Saxony gets DNR letter over sewer lagoon
Tuesday, September 18, 2012
Saxony Lutheran High School principal Dr. Craig Ernstmeyer says a miscommunication is to blame for the school's failure to file a report with the Missouri Department of Natural Resources concerning its wastewater treatment lagoons.
The school received a letter of warning from the DNR earlier this month after an inspection Aug. 24 indicated violations and the DNR still did not have the required report.
DNR officials required Saxony to secure a professional engineer to evaluate whether the clay seal in its lagoon was working properly and submit a report after receiving a complaint from a neighboring landowner concerned about possible groundwater contamination in the fall of 2010.
While this report was due Jan. 1, 2011, DNR spokeswoman Renee Bungart said Monday the report, which was to include the engineer's findings and repair recommendations, has not yet been turned in.
Ernstmeyer said the evaluation was completed in the fall of 2010, but there was a miscommunication between him and the engineer about submitting the report to the DNR.
"We have had it inspected, we completed it and now we have found out it wasn't submitted," he said.
It will be turned in to the DNR by the end of this month, he added.
The report was required to address the condition of the school's three-chamber lagoon system and its ability to collect and treat wastewater.
During the Aug. 24 inspection, DNR officials observed that one cell did not have enough water to cover the bottom and the other two cells were completely dry. The system was designed to outflow into an unnamed tributary of Hubble Creek, but inspection reports dating back to 2007 indicate there has been no outflow. There is no record of discharge and sludge has never been hauled away from the facility, according to the DNR.
The low water level in Saxony's lagoons could indicate its clay liner is leaking, according to inspection reports. If a lagoon cell becomes dry or vegetation is allowed to grow in it, the clay liner will crack and allow wastewater to seep through, the DNR inspector said in the report.
While wastewater seepage has the potential to contaminate groundwater, the school does not get water from a well on its property. Instead, it is served by a public water supply district.
The system was designed for a population of 105 and a flow of 10,500 gallons a day, says the most recent letter sent by the DNR to Saxony. The school has about 200 students currently.
A series of DNR inspections dating back to March 2007 describe the lagoon system at various times as being in "poor condition" with "unsatisfactory" water depth and maintenance of weeds and shrubs in and around the lagoons. Two of the three lagoon cells had little or no water in them, according to DNR inspection reports in 2007, 2009 and 2012. The most recent resident complaint, filed in October 2010, concerning Saxony's lagoons was made by nearby property owner Joe Hoffmeister, who sold a large amount of land adjacent to the school to quarry developers. He could not be reached for comment Monday.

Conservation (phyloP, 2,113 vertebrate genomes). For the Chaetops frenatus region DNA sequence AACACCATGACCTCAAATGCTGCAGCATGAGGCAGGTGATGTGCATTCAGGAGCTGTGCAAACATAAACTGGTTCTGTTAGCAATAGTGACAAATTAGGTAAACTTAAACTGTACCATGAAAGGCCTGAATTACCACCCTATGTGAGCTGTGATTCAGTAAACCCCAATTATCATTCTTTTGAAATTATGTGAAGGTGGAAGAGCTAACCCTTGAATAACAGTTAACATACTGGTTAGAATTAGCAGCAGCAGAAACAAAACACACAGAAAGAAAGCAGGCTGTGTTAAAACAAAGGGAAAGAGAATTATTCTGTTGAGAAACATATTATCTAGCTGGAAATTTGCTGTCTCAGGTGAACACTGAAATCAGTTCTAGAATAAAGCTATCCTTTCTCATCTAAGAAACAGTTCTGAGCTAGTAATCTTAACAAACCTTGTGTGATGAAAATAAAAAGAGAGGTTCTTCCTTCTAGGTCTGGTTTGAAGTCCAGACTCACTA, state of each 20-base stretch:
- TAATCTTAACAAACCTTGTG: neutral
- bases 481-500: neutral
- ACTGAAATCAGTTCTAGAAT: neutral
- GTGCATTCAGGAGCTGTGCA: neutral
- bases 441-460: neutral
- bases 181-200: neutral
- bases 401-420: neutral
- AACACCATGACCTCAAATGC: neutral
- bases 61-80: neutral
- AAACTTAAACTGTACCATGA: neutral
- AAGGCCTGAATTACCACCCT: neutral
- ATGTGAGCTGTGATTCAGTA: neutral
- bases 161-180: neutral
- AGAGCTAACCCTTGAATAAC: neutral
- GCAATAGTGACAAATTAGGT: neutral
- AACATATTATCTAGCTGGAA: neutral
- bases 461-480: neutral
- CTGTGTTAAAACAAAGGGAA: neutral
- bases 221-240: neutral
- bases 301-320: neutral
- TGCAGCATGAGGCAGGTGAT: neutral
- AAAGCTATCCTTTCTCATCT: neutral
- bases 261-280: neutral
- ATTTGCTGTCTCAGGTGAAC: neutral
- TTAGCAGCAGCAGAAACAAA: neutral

Saxony has been locked in a legal battle with the DNR concerning permits awarded to quarry developers near the school, even while the DNR was working with the school on potential violations from its lagoons.
As a condition of the school's wastewater treatment system operating permit issued by the DNR in February 2010, it was required to follow a "schedule of compliance" to remedy the violations. Within one year of the date the permit was issued, the school was to submit an engineering report, within two years it was to submit a construction permit application and within three years the school is to complete improvements to get its system into compliance with state regulations.
Ernstmeyer said this fall school officials will focus on considering the alternatives and completing a plan for repairs within the timeline specified by the DNR.
"It's too early at this point to say what those might be," he said.
When asked if he was concerned about the cost of these measures, he said he had not yet seen any estimates.
A letter of warning is the first step in the DNR's enforcement process; fines are the last.
County Road 601, Fruitland, MO